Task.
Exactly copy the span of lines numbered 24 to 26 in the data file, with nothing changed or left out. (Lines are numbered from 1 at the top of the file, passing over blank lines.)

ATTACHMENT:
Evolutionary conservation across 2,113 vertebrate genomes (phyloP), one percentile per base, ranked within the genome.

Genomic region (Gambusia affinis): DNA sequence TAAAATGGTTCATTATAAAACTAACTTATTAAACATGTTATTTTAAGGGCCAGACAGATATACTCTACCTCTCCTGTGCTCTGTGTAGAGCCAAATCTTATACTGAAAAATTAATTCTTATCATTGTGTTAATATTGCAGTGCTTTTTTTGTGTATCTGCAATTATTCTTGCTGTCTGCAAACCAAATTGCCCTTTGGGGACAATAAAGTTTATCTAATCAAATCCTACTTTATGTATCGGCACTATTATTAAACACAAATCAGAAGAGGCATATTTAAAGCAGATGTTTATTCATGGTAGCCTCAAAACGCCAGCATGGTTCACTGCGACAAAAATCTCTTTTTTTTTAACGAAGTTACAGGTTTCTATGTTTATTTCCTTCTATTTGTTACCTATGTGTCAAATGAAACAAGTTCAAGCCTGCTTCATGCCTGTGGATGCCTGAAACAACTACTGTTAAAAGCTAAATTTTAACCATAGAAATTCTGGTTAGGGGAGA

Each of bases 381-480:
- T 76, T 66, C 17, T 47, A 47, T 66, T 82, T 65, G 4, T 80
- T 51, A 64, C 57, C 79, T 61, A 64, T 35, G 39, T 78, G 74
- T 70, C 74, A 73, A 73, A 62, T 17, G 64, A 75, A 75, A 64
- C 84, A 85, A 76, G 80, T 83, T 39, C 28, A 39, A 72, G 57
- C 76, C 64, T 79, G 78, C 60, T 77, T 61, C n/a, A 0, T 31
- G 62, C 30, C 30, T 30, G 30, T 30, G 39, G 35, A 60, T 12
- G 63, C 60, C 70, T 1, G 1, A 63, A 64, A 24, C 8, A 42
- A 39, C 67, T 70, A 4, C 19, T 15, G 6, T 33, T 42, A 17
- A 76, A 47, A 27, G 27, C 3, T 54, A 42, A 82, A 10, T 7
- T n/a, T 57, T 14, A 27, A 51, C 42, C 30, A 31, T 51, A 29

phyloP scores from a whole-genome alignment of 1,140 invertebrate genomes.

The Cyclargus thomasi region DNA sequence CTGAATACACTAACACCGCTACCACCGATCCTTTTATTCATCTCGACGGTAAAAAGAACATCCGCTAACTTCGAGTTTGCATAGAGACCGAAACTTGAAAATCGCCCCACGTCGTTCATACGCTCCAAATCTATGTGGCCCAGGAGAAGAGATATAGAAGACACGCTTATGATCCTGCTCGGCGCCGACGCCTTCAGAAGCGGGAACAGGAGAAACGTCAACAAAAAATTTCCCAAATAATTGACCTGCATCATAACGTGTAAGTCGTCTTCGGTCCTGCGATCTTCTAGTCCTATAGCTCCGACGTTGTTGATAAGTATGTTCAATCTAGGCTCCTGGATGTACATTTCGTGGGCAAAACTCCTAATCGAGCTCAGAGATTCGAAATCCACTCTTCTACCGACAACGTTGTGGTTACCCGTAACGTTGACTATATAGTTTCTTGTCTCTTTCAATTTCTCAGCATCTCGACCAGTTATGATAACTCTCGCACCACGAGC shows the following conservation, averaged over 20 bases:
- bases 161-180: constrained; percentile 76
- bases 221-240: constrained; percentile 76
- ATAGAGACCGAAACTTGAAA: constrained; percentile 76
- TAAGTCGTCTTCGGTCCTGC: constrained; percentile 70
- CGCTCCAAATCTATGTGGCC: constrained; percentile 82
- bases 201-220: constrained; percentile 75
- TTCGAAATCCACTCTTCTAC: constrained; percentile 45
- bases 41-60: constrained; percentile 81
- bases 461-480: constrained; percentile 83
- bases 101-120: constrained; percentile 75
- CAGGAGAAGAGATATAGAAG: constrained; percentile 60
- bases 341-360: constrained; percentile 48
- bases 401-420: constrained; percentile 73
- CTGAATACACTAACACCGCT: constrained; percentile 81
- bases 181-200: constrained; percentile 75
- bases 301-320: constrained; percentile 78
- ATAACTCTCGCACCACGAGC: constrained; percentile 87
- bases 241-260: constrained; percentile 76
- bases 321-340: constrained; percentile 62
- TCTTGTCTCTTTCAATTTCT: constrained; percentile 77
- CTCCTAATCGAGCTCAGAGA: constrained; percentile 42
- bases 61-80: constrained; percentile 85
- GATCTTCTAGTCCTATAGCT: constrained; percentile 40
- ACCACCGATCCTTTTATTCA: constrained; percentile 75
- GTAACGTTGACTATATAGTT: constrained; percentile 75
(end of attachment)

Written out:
- bases 461-480: constrained; percentile 83
- bases 101-120: constrained; percentile 75
- CAGGAGAAGAGATATAGAAG: constrained; percentile 60